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Tuesday through Saturday10 a.m. - 5 p.m
Eugene and Marilyn Glick Indiana History Center 450 West Ohio Street, Indianapolis, IN 46202
Indiana Experience Admission $15 Adults$14 Seniors (60 and over)$5 Youth (ages 5 through 17)$2 Access Pass HoldersFree Children under 5Free IHS MembersFree Educators and Military Free parking with admission in lot off New York.
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Gene Stratton-Porter

Blue with textured bacground

Born on a farm in Wabash County on Aug. 17, 1863, Geneva Grace Stratton was the youngest of 12 children. Gene’s mother died in 1875 after suffering from typhoid fever, and her father was left to raise the couple’s many children by himself. Living in a rural area, Gene received little formal schooling and instead made nature her classroom.

Gene showed an interest in nature and wildlife from an early age. She enjoyed playing with birds and feeding them in their nests. Gene’s father, a farmer and part-time preacher, also taught her that plants and animals were gifts from God and should be treated with respect.

At the age of 11, Gene’s family moved to Wabash, and Gene began attending school regularly. Still, she dropped out of high school shortly before graduation, frustrated with the rigid structure of the public school system.

On April 21, 1886, Gene married Charles D. Porter, a druggist in Geneva, Ind. The couple had one child, Jeannette, who was born in 1887. When oil was discovered on some farmland that Mr. Porter owned, Gene used the newfound family wealth to build a 14-room home that she had designed herself. “Limberlost Cabin,” as Gene called it, was located near the Limberlost Swamp.

Gene was not like most women of her time. Instead of staying home and sewing or cooking, Gene preferred to go exploring in the Limberlost Swamp. There, using a camera given to her as a Christmas present by her daughter, she photographed the colorful birds and animals in their natural habitat. When she set out to explore the swamp, she carried with her the camera and a gun, just in case any poisonous snakes crossed her path. Gene submitted her nature photographs and articles to outdoor magazines, such as Recreation and Outing.

Soon, Gene decided to try writing fiction as a way to appeal to a larger audience. Her first novel, Song of the Cardinal, was published in 1903, and a second, Freckles, came out in 1904. In all, Gene authored 12 novels, seven nature books, two books of poetry, children’s books and numerous magazine articles. Though her novels were wildly popular, many critics complained that they were overly sentimental and romantic.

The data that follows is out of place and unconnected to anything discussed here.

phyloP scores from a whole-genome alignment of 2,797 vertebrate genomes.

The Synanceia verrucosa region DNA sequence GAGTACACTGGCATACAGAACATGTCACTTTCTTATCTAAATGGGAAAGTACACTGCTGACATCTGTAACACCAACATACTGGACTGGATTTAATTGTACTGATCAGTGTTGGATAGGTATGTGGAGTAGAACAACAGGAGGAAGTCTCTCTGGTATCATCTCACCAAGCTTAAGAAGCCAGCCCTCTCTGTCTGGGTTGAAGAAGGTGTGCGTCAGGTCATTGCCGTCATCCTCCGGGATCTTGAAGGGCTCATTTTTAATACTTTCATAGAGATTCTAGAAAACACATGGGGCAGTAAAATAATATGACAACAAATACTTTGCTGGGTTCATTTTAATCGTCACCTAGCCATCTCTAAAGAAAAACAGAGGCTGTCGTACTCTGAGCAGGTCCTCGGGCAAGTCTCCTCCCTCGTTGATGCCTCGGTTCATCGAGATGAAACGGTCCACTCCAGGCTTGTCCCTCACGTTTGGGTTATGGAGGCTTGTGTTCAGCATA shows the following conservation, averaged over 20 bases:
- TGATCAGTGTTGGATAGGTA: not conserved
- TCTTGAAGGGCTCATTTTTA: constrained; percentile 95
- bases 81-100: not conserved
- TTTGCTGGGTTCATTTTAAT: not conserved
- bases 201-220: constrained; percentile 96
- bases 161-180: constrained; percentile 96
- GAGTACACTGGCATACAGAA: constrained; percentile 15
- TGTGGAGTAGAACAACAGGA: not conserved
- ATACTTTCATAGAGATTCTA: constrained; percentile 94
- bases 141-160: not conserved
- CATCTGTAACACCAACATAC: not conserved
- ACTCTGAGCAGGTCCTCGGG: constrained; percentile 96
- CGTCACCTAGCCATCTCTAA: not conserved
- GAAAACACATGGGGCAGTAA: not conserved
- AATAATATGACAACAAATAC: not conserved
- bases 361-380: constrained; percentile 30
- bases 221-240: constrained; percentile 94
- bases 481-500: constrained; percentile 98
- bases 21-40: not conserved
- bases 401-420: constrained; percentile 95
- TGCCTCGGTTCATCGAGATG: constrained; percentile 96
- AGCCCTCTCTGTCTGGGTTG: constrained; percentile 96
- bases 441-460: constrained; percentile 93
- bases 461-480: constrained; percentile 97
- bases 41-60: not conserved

In 1912, saddened by the draining of her precious Limberlost Swamp, Gene moved to Sylvan Lake at Rome City, Ind., where she built “The Cabin at Wildflower Woods.” However, her years of hard work took a toll on her and in 1918, exhausted, she checked herself into a clinic in New York. The next year, she moved to California to recuperate in a sunny climate. There, she opened a movie production company to make some of her novels into movies. She was killed in a tragic car accident in 1924. 


“Gene Stratton Porter” bibliographic essay prepared by the Indiana Historical Society staff.

Gene Stratton-Porter.” Indiana State Museum.

Price, Nelson. Indiana Legends: Famous Hoosiers from Johnny Appleseed to David Letterman.Carmel, Indiana: Guild Press of Indiana, 1997. 

Additional Resources

Our Land, Our Literature.” This Ball State University site includes biographic information about Gene Stratton-Porter as well as discussion of some of her writings.

Gene Stratton-Porter and her Limberlost.” Web site for the Gene Stratton-Porter Limberlost State Historic Site in Geneva, Ind.

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